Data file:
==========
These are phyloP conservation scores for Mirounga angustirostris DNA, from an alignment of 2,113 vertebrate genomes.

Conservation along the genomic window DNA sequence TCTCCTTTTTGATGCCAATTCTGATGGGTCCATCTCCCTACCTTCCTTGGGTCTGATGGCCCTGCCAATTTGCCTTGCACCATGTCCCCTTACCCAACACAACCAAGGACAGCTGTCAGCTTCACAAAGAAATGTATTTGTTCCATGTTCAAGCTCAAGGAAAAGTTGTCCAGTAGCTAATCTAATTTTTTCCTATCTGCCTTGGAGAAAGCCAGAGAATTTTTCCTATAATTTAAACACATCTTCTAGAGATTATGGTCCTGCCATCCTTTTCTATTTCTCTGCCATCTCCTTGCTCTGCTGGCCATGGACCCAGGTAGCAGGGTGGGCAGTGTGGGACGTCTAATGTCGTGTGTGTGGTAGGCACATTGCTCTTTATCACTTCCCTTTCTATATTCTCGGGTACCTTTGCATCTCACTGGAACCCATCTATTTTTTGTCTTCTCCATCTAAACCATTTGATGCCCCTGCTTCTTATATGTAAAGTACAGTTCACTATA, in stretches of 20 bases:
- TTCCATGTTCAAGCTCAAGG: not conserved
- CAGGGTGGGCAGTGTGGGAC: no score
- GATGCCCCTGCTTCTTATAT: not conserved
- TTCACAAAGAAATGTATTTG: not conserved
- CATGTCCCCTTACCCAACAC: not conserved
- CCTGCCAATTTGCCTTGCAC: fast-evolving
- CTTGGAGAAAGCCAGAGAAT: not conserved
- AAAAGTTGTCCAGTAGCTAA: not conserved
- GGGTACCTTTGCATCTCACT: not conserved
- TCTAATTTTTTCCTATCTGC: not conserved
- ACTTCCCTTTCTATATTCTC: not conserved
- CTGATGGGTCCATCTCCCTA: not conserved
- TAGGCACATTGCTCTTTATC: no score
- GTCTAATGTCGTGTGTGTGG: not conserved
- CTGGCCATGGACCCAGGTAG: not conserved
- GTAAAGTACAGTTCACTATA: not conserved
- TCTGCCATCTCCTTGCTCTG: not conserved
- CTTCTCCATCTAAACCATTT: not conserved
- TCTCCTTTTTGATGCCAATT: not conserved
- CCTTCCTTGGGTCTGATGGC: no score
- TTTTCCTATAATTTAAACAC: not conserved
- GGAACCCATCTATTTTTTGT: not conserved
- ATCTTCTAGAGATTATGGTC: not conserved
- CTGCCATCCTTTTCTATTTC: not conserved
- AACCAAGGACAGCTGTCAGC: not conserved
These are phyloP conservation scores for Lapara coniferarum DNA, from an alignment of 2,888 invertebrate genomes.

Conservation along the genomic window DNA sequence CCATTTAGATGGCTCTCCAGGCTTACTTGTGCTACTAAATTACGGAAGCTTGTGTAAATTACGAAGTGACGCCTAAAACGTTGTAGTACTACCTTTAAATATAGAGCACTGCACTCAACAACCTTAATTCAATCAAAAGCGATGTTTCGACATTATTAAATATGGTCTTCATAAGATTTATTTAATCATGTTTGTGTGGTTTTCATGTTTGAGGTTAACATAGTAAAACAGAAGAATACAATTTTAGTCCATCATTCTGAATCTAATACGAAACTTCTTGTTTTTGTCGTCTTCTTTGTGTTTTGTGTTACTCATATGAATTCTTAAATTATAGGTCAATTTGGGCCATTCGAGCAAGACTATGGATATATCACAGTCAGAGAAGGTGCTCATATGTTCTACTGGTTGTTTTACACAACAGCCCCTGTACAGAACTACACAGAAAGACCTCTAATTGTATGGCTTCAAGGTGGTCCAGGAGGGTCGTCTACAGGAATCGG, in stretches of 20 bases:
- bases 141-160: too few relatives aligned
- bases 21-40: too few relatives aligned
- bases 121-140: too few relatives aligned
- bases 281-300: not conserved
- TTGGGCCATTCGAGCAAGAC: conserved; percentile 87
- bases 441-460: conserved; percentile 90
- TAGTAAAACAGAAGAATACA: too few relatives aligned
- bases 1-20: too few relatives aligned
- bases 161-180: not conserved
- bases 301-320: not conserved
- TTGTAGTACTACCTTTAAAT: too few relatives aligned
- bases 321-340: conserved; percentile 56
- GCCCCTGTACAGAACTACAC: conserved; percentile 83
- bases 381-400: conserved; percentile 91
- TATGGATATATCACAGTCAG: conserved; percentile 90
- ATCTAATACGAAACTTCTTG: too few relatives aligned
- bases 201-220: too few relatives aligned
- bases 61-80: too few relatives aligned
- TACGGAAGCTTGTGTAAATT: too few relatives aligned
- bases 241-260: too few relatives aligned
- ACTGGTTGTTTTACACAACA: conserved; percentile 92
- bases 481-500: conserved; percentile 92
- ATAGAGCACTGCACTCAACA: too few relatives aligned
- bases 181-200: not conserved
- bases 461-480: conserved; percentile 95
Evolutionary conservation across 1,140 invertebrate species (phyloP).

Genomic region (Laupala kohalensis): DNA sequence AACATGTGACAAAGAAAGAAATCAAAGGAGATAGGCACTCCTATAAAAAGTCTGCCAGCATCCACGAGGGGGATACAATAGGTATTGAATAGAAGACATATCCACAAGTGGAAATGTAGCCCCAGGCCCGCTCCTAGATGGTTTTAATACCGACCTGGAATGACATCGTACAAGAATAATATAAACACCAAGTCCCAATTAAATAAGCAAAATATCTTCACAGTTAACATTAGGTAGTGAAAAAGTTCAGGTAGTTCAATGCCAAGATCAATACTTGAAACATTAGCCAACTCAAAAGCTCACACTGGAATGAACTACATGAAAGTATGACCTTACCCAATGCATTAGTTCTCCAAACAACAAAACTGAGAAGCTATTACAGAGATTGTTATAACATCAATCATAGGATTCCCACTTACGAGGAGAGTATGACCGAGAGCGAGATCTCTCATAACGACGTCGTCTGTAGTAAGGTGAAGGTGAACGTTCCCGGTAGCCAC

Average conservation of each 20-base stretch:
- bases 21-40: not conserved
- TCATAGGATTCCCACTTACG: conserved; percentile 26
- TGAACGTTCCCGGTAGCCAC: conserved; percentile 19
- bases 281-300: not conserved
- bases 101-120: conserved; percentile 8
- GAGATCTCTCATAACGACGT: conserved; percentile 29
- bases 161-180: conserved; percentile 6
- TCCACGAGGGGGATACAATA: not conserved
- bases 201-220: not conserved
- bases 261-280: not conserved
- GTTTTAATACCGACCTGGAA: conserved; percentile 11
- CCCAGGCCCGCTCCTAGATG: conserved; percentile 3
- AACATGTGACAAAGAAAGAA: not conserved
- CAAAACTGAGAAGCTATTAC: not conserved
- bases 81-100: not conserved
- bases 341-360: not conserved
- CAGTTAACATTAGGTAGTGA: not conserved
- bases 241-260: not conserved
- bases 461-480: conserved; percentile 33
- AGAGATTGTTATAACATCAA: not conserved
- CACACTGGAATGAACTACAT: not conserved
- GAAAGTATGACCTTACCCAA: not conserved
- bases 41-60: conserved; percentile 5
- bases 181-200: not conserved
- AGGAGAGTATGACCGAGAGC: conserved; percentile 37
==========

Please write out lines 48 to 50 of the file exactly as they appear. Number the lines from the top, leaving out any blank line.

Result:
- TACGGAAGCTTGTGTAAATT: too few relatives aligned
- bases 241-260: too few relatives aligned
- ACTGGTTGTTTTACACAACA: conserved; percentile 92